I think there’s a lot of beauty in letting go and allowing the novel to feel real, just like the world it represents.
Growing up, did you feel a lack of representation in the books you read?
I definitely did. For that reason, I think it’s incredibly important that imprints like #Merky Books exist.
I think something that I’d love to see, though, is more people from minority backgrounds in gatekeeping positions within publishing.
“It’s great getting writers with diverse voices onto bookshelves.”
But if the people marketing and publishing those books can’t truly relate to them, there’s still a problem.
That’s what #Merky do so well – they really live and breathe diversity through and through.
Can you tell us more about winning the #Merky Books Prize?
Winning was life-changing.
I only submitted one chapter to the competition and was still struggling to find my way through the second draft when I entered.
But the validation of being shortlisted had a profound impact on my self-confidence as a writer.
The block I’d been facing for months was totally gone, and I began writing 1000 words a day around full-time work.
I finished the draft the same week that I won the prize.
Which South Asian stories are you looking forward to reading in 2023, and what have you got lined up?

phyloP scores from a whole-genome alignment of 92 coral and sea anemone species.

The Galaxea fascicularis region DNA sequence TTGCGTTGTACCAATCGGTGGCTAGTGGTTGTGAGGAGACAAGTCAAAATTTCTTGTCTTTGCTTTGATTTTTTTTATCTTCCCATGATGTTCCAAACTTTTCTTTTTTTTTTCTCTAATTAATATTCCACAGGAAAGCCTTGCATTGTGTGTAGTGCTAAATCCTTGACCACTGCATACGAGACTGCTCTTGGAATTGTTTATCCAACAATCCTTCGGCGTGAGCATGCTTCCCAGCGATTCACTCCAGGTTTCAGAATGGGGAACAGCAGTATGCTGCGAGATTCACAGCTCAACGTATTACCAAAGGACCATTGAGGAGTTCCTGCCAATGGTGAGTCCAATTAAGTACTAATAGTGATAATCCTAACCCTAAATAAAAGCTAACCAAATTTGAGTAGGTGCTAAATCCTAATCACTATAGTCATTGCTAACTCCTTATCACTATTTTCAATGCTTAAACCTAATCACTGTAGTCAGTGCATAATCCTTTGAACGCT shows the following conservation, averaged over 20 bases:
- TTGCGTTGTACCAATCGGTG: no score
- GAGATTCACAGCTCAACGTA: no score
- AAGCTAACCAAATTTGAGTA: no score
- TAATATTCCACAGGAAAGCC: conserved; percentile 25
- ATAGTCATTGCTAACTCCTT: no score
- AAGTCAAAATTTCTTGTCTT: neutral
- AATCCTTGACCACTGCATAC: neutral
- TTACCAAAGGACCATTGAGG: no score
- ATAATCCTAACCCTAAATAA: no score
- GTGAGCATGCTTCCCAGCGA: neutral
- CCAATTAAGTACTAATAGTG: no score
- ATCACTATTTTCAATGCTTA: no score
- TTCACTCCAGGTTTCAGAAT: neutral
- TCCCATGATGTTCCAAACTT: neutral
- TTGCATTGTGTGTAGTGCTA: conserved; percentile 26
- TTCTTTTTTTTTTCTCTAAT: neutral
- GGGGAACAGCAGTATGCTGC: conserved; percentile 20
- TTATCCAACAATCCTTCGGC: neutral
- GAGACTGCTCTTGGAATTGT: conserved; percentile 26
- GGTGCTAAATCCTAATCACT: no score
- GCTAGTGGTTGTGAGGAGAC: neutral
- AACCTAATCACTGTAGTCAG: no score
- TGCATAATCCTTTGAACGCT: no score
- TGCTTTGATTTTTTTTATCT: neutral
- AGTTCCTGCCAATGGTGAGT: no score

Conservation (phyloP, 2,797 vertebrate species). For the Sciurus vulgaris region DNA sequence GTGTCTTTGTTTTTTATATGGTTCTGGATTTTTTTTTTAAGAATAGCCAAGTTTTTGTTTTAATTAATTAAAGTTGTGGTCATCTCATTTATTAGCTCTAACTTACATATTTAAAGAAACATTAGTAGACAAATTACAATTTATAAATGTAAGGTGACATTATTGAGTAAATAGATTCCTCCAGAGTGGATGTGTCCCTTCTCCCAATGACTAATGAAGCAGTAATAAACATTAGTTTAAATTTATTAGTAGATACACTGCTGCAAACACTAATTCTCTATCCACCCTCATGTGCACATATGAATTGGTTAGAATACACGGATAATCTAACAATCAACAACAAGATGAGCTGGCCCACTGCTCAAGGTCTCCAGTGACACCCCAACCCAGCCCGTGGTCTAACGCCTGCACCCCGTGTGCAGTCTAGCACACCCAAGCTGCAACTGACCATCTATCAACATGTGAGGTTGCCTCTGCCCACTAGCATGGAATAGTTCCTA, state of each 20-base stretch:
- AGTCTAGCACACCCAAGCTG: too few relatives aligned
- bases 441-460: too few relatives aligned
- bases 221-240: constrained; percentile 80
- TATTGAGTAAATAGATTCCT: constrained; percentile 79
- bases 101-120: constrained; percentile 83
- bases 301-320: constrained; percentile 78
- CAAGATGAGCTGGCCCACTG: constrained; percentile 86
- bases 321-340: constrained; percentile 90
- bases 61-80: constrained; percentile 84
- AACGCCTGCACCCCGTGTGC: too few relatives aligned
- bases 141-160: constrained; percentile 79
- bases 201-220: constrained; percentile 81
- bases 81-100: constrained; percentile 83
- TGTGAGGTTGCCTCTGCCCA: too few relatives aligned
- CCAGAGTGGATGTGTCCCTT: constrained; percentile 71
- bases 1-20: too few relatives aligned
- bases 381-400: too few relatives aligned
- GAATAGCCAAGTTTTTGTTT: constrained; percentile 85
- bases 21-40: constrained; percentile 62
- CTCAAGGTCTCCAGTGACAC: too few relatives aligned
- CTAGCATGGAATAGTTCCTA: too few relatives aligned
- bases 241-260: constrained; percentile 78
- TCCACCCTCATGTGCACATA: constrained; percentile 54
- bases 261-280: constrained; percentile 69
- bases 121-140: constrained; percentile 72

I’ve just picked up Gurnaik Johal’s collection of short stories, We Move, and am itching to tuck into it.
I love Jhumpa Lahiri and Huma Qureshi’s short stories and it looks like We Move will be just as enjoyable.
For myself, I had a short story published in 2021, Break, with We Transfer’s digital arts platform.
Then another, Once, in the 2022 Bristol Short Story Prize Anthology, for which it was shortlisted.
“I’d love to publish another short story this year too.”
I’m also working on my second novel which, just like The Things That We Lost, follows a British Gujarati family.
Jyoti Patel is on an upwards trajectory since her #Merky Books triumph and her debut novel does not disappoint.
With such an evoking plot and diverse characters, The Things That We Lost is a terrific narrative about family, culture, love and loss.
It sheds a light on profound individuals and represents South Asian ideals and traditions in a fresh way.
As Jyoti Patel mentioned, her focus is clearly on 2023 and there’s no doubt that her success will only continue as she makes strides toward more groundbreaking storylines.
Keep up to date with Jyoti Patel and grab a copy of her debut novel here.